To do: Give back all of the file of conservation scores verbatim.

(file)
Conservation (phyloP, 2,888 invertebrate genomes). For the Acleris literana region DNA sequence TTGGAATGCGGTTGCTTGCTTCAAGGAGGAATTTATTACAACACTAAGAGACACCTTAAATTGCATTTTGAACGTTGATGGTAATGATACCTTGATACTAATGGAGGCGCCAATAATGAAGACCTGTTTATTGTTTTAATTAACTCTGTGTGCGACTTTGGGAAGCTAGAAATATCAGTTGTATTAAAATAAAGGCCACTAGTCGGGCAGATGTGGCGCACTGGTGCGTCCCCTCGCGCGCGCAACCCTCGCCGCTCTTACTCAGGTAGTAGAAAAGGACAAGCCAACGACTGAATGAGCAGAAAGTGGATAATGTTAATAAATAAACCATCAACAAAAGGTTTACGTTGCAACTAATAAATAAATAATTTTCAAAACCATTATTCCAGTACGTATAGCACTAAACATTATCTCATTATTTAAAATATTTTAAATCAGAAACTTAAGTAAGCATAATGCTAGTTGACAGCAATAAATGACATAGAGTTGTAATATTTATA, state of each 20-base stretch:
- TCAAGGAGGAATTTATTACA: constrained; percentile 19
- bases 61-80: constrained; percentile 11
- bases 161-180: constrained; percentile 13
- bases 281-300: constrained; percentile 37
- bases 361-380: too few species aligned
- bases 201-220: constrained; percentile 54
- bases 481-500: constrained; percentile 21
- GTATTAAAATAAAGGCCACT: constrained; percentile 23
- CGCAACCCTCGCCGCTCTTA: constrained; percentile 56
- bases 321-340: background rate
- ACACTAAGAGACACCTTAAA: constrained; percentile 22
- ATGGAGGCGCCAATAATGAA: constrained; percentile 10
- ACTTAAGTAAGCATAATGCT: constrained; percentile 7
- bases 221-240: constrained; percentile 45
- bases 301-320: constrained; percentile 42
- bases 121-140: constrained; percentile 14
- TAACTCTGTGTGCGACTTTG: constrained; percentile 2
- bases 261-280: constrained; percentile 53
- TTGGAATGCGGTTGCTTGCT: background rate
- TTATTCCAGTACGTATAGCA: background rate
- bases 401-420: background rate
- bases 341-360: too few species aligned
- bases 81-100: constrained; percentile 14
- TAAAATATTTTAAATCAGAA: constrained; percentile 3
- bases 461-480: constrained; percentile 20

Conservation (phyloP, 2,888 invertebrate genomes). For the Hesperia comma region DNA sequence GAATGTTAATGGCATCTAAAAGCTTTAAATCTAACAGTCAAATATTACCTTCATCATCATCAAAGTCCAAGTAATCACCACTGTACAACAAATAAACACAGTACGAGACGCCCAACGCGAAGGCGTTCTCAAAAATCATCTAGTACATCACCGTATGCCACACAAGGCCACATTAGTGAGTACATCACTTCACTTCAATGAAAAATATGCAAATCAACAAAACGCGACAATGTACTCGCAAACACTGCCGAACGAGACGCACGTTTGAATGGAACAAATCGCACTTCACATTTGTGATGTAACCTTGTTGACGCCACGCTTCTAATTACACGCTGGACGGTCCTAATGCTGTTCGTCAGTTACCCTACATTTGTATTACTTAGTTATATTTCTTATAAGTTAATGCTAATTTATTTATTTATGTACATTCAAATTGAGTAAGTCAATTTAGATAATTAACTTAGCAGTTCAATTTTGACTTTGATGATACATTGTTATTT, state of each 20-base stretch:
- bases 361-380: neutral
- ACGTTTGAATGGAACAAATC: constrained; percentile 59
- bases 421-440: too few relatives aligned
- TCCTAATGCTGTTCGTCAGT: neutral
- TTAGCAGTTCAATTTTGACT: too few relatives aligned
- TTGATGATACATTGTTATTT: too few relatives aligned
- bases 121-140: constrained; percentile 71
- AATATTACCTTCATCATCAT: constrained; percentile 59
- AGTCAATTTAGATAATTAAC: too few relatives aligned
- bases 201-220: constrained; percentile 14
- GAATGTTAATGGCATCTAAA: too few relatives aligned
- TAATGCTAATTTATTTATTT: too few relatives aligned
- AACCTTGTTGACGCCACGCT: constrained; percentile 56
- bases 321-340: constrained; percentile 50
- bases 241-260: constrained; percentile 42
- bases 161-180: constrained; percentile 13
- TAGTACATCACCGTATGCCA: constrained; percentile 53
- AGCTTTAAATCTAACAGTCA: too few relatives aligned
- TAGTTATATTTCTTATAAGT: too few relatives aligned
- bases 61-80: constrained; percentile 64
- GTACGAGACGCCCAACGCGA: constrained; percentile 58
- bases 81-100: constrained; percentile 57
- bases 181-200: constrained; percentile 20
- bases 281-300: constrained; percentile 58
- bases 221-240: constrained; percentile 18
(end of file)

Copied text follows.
Conservation (phyloP, 2,888 invertebrate genomes). For the Acleris literana region DNA sequence TTGGAATGCGGTTGCTTGCTTCAAGGAGGAATTTATTACAACACTAAGAGACACCTTAAATTGCATTTTGAACGTTGATGGTAATGATACCTTGATACTAATGGAGGCGCCAATAATGAAGACCTGTTTATTGTTTTAATTAACTCTGTGTGCGACTTTGGGAAGCTAGAAATATCAGTTGTATTAAAATAAAGGCCACTAGTCGGGCAGATGTGGCGCACTGGTGCGTCCCCTCGCGCGCGCAACCCTCGCCGCTCTTACTCAGGTAGTAGAAAAGGACAAGCCAACGACTGAATGAGCAGAAAGTGGATAATGTTAATAAATAAACCATCAACAAAAGGTTTACGTTGCAACTAATAAATAAATAATTTTCAAAACCATTATTCCAGTACGTATAGCACTAAACATTATCTCATTATTTAAAATATTTTAAATCAGAAACTTAAGTAAGCATAATGCTAGTTGACAGCAATAAATGACATAGAGTTGTAATATTTATA, state of each 20-base stretch:
- TCAAGGAGGAATTTATTACA: constrained; percentile 19
- bases 61-80: constrained; percentile 11
- bases 161-180: constrained; percentile 13
- bases 281-300: constrained; percentile 37
- bases 361-380: too few species aligned
- bases 201-220: constrained; percentile 54
- bases 481-500: constrained; percentile 21
- GTATTAAAATAAAGGCCACT: constrained; percentile 23
- CGCAACCCTCGCCGCTCTTA: constrained; percentile 56
- bases 321-340: background rate
- ACACTAAGAGACACCTTAAA: constrained; percentile 22
- ATGGAGGCGCCAATAATGAA: constrained; percentile 10
- ACTTAAGTAAGCATAATGCT: constrained; percentile 7
- bases 221-240: constrained; percentile 45
- bases 301-320: constrained; percentile 42
- bases 121-140: constrained; percentile 14
- TAACTCTGTGTGCGACTTTG: constrained; percentile 2
- bases 261-280: constrained; percentile 53
- TTGGAATGCGGTTGCTTGCT: background rate
- TTATTCCAGTACGTATAGCA: background rate
- bases 401-420: background rate
- bases 341-360: too few species aligned
- bases 81-100: constrained; percentile 14
- TAAAATATTTTAAATCAGAA: constrained; percentile 3
- bases 461-480: constrained; percentile 20

Conservation (phyloP, 2,888 invertebrate genomes). For the Hesperia comma region DNA sequence GAATGTTAATGGCATCTAAAAGCTTTAAATCTAACAGTCAAATATTACCTTCATCATCATCAAAGTCCAAGTAATCACCACTGTACAACAAATAAACACAGTACGAGACGCCCAACGCGAAGGCGTTCTCAAAAATCATCTAGTACATCACCGTATGCCACACAAGGCCACATTAGTGAGTACATCACTTCACTTCAATGAAAAATATGCAAATCAACAAAACGCGACAATGTACTCGCAAACACTGCCGAACGAGACGCACGTTTGAATGGAACAAATCGCACTTCACATTTGTGATGTAACCTTGTTGACGCCACGCTTCTAATTACACGCTGGACGGTCCTAATGCTGTTCGTCAGTTACCCTACATTTGTATTACTTAGTTATATTTCTTATAAGTTAATGCTAATTTATTTATTTATGTACATTCAAATTGAGTAAGTCAATTTAGATAATTAACTTAGCAGTTCAATTTTGACTTTGATGATACATTGTTATTT, state of each 20-base stretch:
- bases 361-380: neutral
- ACGTTTGAATGGAACAAATC: constrained; percentile 59
- bases 421-440: too few relatives aligned
- TCCTAATGCTGTTCGTCAGT: neutral
- TTAGCAGTTCAATTTTGACT: too few relatives aligned
- TTGATGATACATTGTTATTT: too few relatives aligned
- bases 121-140: constrained; percentile 71
- AATATTACCTTCATCATCAT: constrained; percentile 59
- AGTCAATTTAGATAATTAAC: too few relatives aligned
- bases 201-220: constrained; percentile 14
- GAATGTTAATGGCATCTAAA: too few relatives aligned
- TAATGCTAATTTATTTATTT: too few relatives aligned
- AACCTTGTTGACGCCACGCT: constrained; percentile 56
- bases 321-340: constrained; percentile 50
- bases 241-260: constrained; percentile 42
- bases 161-180: constrained; percentile 13
- TAGTACATCACCGTATGCCA: constrained; percentile 53
- AGCTTTAAATCTAACAGTCA: too few relatives aligned
- TAGTTATATTTCTTATAAGT: too few relatives aligned
- bases 61-80: constrained; percentile 64
- GTACGAGACGCCCAACGCGA: constrained; percentile 58
- bases 81-100: constrained; percentile 57
- bases 181-200: constrained; percentile 20
- bases 281-300: constrained; percentile 58
- bases 221-240: constrained; percentile 18